I don't see the US actually committing ground troops to invade Iran at any point. Iran will try its hardest to provoke the Americans to come in though. I also don't see the US withstanding the increased casualties in Iraq and remaining there for two years after the attack. Iran would be able to declare Mission Accomplished relatively quickly. This would not be an 8 year Iran/Iraq war.

When the issue is resolved, Iran is certainly going to be in a far stronger position in the Middle East than it is today. It will rebuild Tehran. Hussein rebuilt Baghdad under a degree of sanctions that the US will never get for Iran. An attack would also eventually put an unbearable amount of stress on the US relationship with Israel.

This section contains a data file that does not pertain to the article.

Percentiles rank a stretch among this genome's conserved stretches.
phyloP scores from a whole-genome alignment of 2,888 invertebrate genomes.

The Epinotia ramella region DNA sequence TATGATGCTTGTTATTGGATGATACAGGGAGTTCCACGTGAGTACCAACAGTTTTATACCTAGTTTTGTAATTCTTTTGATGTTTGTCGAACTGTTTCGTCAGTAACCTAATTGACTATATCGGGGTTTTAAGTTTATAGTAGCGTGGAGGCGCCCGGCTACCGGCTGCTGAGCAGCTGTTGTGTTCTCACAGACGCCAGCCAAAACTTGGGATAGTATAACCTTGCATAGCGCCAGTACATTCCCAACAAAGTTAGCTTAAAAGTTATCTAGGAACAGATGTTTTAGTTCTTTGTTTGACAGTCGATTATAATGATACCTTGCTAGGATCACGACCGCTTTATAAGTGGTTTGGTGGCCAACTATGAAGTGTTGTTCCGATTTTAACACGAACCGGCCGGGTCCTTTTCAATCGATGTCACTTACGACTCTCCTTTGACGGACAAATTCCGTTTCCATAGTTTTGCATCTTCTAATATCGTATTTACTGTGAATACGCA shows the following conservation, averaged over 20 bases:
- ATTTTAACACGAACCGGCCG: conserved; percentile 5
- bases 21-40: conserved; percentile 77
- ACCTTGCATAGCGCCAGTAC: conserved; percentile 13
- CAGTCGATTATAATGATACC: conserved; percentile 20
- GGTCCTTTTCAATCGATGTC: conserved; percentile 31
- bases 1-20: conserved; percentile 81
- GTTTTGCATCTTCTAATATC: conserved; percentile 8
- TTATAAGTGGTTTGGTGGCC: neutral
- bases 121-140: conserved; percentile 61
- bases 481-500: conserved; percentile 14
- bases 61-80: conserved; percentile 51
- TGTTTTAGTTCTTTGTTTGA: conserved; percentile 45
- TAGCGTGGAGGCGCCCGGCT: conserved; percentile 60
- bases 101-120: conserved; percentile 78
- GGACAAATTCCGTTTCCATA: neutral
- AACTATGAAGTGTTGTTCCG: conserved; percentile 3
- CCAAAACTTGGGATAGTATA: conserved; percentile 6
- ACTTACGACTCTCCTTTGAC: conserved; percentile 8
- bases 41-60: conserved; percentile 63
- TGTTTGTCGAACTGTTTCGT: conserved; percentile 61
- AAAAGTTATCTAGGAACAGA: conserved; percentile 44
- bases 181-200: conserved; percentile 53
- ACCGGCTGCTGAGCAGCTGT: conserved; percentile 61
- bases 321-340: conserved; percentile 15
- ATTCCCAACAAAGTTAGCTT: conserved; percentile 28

An observation is that there is no policy the US can undertake to regain the dominance of the Middle East it had in 2002. The US choices are between a slow slide and a fast slide out of power in the region. Not only does a slow slide prolong the benefits the US currently gets from dominance of the region, but it gives time for unexpected events that may be favorable to the US to occur.

The difference is so great between the expected outcomes of slow slide policies versus fast slide policies such as bombing that no plausible US strategic community could enact fast slide policies. The US can talk about a fast-slide policy like attacking Iran. And it can hope Iran and other audiences such as Europe, Russia, China and Gulf States feel pressure from that talk. But to actually bomb Iran would require the United States to be a different country than it is.

No comments: